McIntyre declined to comment further to Charlottesville Tomorrow.
Board members extended Haas’ contract because they are happy with his leadership, Giaramita said. And several of them gave him glowing reviews at the Oct. 12 meeting.
Haas contracted with the nonprofit education firm Bellwether to look into student achievement gaps at ACPS and provide recommendations for how to address them. In June, the firm presented a four-part audit of the gaps in students’ success.
That audit, combined with the release of Standards of Learning exam results in September, Giaramita said, motivated the Board to extend Haas’ contract.
“There’s a position of the Board that at this point — not just with regard to the Bellwether audit and closing the achievement gap and a number of other challenges facing the division — that it was important to have stability in the leadership division,” said Giaramita.
But not everyone agrees.
Less than two months ago, an ACPS parent, Paul McArtor, started a petition calling for Albemarle schools not to extend Haas’ contract. The petition claimed that Haas “is a main contributor to problems,” including a shortage of bus drivers, what the petition says was a flawed process of renaming schools, achievement gaps and overall poor communication with the public.
In September, McArtor, who served on an advisory committee to rename Cale to Mountain View Elementary School in 2019, sent the petition to the Board with 1,644 signatures. It’s unclear how many people who signed the petition have children or relatives attending ACPS because the signatures have not been verified in a formal way. However, nearly 30 people provided additional comments after signing, some of whom specifically mentioned having children or grandchildren in the school district. There are more than 14,000 students in the district.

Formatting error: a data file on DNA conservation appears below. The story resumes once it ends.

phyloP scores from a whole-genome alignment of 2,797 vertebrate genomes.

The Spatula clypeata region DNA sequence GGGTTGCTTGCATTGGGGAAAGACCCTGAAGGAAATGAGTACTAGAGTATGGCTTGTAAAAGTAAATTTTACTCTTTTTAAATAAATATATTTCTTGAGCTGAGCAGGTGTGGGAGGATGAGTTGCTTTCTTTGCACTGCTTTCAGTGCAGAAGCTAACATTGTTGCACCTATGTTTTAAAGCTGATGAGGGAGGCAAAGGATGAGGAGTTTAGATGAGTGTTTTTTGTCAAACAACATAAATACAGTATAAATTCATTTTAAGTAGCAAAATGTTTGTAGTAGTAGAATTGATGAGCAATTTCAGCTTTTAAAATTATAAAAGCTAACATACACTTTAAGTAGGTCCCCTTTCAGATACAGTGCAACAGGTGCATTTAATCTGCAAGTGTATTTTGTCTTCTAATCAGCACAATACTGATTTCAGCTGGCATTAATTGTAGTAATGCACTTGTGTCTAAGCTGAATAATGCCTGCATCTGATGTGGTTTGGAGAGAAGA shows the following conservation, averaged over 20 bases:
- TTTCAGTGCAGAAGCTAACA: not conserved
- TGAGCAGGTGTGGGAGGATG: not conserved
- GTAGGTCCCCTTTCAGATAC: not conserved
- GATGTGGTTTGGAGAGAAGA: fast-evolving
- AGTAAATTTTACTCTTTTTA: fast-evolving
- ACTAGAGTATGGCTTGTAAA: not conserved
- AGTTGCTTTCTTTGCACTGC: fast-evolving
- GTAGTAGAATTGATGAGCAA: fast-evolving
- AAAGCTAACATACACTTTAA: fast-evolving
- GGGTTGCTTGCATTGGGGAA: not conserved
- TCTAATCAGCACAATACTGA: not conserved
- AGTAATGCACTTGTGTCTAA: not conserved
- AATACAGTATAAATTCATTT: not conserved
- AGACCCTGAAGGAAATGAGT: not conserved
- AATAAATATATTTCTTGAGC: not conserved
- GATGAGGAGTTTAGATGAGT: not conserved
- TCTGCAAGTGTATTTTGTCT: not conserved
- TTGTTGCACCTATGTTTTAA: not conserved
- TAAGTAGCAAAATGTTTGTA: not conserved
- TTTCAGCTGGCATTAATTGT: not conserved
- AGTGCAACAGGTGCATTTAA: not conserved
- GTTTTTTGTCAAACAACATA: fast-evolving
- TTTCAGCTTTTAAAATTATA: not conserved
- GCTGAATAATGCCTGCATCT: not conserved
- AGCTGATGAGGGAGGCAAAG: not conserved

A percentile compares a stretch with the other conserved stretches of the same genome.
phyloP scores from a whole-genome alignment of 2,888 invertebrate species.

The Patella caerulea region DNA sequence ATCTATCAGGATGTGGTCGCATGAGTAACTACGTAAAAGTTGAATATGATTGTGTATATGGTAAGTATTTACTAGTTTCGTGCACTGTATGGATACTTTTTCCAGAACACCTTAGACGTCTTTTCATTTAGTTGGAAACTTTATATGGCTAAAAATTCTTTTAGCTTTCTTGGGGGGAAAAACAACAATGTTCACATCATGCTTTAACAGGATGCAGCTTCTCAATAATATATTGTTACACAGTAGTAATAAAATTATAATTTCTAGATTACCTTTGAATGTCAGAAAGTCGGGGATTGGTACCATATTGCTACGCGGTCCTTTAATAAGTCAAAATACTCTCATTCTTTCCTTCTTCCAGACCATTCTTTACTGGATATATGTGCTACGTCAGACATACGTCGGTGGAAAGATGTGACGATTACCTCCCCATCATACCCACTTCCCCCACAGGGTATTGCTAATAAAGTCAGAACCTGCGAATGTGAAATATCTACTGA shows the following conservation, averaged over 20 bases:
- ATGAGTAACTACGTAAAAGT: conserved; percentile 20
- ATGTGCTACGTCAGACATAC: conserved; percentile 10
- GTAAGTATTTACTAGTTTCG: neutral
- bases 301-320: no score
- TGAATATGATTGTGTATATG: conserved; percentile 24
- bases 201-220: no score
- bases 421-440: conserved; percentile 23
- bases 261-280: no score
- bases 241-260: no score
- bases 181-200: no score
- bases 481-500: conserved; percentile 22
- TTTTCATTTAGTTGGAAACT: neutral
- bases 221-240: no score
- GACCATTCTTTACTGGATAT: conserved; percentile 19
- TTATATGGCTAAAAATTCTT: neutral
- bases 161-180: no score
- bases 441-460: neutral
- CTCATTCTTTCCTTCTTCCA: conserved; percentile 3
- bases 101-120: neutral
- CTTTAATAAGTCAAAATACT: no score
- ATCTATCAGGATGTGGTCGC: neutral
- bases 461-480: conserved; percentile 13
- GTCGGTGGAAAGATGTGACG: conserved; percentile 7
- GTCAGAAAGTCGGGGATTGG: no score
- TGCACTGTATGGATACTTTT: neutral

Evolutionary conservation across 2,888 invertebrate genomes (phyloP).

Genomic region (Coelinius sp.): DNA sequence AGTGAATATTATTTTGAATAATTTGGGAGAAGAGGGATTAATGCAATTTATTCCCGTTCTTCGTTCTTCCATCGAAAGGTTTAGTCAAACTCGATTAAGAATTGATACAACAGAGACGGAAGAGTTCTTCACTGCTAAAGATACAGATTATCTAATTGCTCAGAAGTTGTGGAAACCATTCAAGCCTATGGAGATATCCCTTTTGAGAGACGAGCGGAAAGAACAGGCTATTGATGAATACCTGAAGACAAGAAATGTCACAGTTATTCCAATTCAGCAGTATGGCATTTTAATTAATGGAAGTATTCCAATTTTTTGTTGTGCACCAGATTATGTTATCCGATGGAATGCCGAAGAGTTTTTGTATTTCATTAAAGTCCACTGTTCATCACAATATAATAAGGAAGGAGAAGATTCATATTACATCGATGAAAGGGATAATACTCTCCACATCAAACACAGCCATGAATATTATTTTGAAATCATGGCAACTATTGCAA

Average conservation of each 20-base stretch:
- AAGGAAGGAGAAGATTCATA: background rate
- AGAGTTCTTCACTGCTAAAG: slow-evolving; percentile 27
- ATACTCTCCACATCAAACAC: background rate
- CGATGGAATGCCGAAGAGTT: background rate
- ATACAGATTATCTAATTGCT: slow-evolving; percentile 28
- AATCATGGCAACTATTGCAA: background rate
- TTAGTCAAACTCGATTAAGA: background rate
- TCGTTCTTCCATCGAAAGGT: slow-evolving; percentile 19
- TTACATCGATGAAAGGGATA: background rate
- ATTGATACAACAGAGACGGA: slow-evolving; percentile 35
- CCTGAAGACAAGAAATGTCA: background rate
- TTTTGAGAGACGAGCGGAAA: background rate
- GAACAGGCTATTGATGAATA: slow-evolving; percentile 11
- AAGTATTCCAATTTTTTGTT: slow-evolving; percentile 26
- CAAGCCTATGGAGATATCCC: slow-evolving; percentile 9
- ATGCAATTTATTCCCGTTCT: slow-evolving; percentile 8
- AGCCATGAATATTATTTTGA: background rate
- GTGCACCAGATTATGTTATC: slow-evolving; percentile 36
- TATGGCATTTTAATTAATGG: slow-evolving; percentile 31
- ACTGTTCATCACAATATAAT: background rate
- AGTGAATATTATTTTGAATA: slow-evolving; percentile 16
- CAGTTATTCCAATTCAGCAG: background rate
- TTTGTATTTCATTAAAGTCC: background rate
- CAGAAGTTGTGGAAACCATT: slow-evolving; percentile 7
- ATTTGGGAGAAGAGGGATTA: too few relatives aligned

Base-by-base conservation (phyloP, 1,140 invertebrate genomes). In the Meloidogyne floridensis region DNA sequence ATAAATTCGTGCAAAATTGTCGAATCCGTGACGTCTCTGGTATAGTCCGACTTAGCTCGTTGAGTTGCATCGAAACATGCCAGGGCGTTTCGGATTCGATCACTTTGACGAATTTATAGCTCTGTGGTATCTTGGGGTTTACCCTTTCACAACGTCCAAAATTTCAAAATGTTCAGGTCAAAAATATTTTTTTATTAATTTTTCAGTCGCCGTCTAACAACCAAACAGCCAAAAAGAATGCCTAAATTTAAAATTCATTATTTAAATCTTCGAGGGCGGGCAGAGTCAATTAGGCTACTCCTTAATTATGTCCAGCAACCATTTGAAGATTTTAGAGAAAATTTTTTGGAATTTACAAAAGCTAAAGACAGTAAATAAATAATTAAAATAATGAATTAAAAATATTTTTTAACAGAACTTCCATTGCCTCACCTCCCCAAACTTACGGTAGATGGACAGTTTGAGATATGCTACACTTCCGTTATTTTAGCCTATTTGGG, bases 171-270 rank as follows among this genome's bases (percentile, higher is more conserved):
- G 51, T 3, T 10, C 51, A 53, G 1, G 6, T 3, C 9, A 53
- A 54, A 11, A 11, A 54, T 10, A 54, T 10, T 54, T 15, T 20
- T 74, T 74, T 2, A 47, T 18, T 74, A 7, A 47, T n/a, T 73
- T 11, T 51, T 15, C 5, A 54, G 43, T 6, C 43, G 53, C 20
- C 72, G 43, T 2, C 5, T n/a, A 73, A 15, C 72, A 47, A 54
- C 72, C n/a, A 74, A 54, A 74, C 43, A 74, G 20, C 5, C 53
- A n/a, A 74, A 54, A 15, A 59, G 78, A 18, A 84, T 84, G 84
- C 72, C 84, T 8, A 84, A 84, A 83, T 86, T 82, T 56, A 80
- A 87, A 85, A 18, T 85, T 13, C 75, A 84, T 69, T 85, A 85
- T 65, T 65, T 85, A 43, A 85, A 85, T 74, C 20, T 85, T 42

“A large number of parents have shown that they don’t want an automatic extension for him,” McArtor told Charlottesville Tomorrow. “The contentious School Board election is showing that, yeah, there is a lot of dissatisfaction with the school board.”
Virginia voters don’t directly choose their superintendent; rather, they elect school board members who are in charge of hiring a superintendent. Giaramita said that Albemarle Board members did look at McArtor’s petition, and took its claims into careful consideration, but still decided to extend Haas’ contract.
In the Oct. 12 meeting, Board member Kate Acuff said the petition’s claims were wrong to blame Haas for the problems or the Board’s decisions in the district.
“Dr. Haas has decided that shining a light on the problem is essential to solving it, and I agree,” Acuff praised. “The fact that some in our community have been surprised that the achievement gap exists by this intense focus does not translate into Dr. Haas having caused it, or failed to address it appropriately.”